Later this week, Theresa May will say she wants a "customs arrangement" - or what today’s FT brands, unfelicitously, "a European traded goods area" - with the EU, in apparent distinction to Labour's "new customs union".
How real and significant is the difference? And would either proposal find favour with the rest of the EU?
Both ideas are designed to obviate burdensome border checks on imports and exports - and are intended to prevent a peace-undermining re-establishment of a hard border between Northern Ireland and the Republic, to reassure manufacturers that they will still be able to ship parts cheaply and easily to and from the rest of the EU, and to prevent huge traffic queues of lorries building up at Dover and other ports.
But the EU is likely to look askance at both what the Tories and Labour want.
In the case of the Tories, the EU would want to retain the right to do third party trade deals.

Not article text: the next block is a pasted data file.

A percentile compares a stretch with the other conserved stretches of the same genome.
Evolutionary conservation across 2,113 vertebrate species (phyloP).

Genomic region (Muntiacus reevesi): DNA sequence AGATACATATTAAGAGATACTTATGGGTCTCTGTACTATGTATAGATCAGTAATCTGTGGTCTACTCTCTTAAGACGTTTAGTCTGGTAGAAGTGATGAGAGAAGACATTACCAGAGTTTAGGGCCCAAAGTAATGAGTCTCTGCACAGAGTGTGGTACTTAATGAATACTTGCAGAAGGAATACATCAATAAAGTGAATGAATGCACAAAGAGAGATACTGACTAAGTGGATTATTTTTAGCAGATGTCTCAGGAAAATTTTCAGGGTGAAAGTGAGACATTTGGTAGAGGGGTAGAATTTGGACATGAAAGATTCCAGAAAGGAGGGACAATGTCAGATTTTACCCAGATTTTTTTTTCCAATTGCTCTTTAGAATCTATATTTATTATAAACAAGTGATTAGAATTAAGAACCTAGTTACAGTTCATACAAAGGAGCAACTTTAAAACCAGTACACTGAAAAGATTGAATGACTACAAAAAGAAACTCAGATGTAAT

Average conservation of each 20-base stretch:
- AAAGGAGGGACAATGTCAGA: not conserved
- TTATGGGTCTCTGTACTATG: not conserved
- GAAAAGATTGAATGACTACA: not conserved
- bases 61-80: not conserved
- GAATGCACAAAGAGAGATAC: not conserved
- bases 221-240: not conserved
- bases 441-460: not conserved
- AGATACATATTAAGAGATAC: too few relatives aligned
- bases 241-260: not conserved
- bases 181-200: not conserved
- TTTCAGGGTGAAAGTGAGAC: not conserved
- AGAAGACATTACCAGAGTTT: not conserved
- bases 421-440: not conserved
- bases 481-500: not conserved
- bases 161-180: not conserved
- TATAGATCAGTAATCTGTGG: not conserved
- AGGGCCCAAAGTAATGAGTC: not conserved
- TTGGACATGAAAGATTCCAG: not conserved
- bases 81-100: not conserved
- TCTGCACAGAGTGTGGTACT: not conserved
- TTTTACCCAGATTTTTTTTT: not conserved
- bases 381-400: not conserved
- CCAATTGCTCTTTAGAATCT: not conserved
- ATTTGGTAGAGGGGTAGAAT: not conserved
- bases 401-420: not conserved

And in the case of Labour, they would want both to influence the EU’s own third party trade deals and then opt out of any they don’t like (like TTIP with the US).
The problem for Theresa May is that her plan is the only one the EU actually has to take seriously - and in the meantime Labour can have its gateau and eat it by claiming to offer something more pro-Europeanly plausible and realistic (even if that is disingenuous).
For what it’s worth, my Brussels sources don’t see Mrs May's European Traded Goods Area, and her hope of a "mutual recognition" deal for City firms, as a remotely plausible basis for trade negotiations.
So given where the weight of opinion is in parliament, at some point a British prime minister (NB I am not saying who that would be!) will probably have to start taking seriously the idea of the UK applying to stay in "the" not "a" customs union - with all the alleged affronts to our independence and sovereignty that would entail.